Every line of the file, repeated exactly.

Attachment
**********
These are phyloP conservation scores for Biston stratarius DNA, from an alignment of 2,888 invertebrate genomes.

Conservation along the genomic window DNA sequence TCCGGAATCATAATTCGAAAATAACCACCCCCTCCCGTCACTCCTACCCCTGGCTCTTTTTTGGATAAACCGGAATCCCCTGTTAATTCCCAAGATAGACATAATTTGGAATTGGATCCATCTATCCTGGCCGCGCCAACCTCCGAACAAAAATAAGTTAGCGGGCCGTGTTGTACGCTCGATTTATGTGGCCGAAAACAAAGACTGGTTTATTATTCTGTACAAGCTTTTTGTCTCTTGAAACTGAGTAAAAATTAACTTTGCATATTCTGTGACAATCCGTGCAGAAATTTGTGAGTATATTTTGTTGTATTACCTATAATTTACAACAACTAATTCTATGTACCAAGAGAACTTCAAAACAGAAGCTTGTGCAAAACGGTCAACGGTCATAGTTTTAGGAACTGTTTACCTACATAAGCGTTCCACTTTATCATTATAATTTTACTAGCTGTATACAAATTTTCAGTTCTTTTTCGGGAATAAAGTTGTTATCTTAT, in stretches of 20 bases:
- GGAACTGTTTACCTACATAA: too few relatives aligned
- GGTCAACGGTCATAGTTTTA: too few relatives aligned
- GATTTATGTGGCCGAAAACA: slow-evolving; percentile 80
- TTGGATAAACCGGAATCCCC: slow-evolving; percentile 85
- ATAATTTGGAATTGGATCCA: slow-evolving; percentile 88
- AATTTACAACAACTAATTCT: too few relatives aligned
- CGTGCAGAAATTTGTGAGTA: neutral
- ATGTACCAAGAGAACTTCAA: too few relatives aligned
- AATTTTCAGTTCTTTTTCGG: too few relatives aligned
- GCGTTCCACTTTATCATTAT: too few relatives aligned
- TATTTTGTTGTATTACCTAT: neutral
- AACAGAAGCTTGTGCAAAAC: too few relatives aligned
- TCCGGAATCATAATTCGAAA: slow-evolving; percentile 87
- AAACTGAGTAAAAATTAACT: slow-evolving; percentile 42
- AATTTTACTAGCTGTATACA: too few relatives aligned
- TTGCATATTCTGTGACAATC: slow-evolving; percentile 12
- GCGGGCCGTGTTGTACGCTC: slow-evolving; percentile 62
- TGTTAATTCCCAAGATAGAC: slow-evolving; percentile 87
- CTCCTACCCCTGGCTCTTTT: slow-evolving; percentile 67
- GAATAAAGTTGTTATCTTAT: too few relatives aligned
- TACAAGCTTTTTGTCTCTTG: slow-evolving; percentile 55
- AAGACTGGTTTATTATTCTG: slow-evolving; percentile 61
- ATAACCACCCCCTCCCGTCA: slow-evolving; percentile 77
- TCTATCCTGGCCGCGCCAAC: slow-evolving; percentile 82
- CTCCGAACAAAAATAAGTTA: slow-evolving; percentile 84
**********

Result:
These are phyloP conservation scores for Biston stratarius DNA, from an alignment of 2,888 invertebrate genomes.

Conservation along the genomic window DNA sequence TCCGGAATCATAATTCGAAAATAACCACCCCCTCCCGTCACTCCTACCCCTGGCTCTTTTTTGGATAAACCGGAATCCCCTGTTAATTCCCAAGATAGACATAATTTGGAATTGGATCCATCTATCCTGGCCGCGCCAACCTCCGAACAAAAATAAGTTAGCGGGCCGTGTTGTACGCTCGATTTATGTGGCCGAAAACAAAGACTGGTTTATTATTCTGTACAAGCTTTTTGTCTCTTGAAACTGAGTAAAAATTAACTTTGCATATTCTGTGACAATCCGTGCAGAAATTTGTGAGTATATTTTGTTGTATTACCTATAATTTACAACAACTAATTCTATGTACCAAGAGAACTTCAAAACAGAAGCTTGTGCAAAACGGTCAACGGTCATAGTTTTAGGAACTGTTTACCTACATAAGCGTTCCACTTTATCATTATAATTTTACTAGCTGTATACAAATTTTCAGTTCTTTTTCGGGAATAAAGTTGTTATCTTAT, in stretches of 20 bases:
- GGAACTGTTTACCTACATAA: too few relatives aligned
- GGTCAACGGTCATAGTTTTA: too few relatives aligned
- GATTTATGTGGCCGAAAACA: slow-evolving; percentile 80
- TTGGATAAACCGGAATCCCC: slow-evolving; percentile 85
- ATAATTTGGAATTGGATCCA: slow-evolving; percentile 88
- AATTTACAACAACTAATTCT: too few relatives aligned
- CGTGCAGAAATTTGTGAGTA: neutral
- ATGTACCAAGAGAACTTCAA: too few relatives aligned
- AATTTTCAGTTCTTTTTCGG: too few relatives aligned
- GCGTTCCACTTTATCATTAT: too few relatives aligned
- TATTTTGTTGTATTACCTAT: neutral
- AACAGAAGCTTGTGCAAAAC: too few relatives aligned
- TCCGGAATCATAATTCGAAA: slow-evolving; percentile 87
- AAACTGAGTAAAAATTAACT: slow-evolving; percentile 42
- AATTTTACTAGCTGTATACA: too few relatives aligned
- TTGCATATTCTGTGACAATC: slow-evolving; percentile 12
- GCGGGCCGTGTTGTACGCTC: slow-evolving; percentile 62
- TGTTAATTCCCAAGATAGAC: slow-evolving; percentile 87
- CTCCTACCCCTGGCTCTTTT: slow-evolving; percentile 67
- GAATAAAGTTGTTATCTTAT: too few relatives aligned
- TACAAGCTTTTTGTCTCTTG: slow-evolving; percentile 55
- AAGACTGGTTTATTATTCTG: slow-evolving; percentile 61
- ATAACCACCCCCTCCCGTCA: slow-evolving; percentile 77
- TCTATCCTGGCCGCGCCAAC: slow-evolving; percentile 82
- CTCCGAACAAAAATAAGTTA: slow-evolving; percentile 84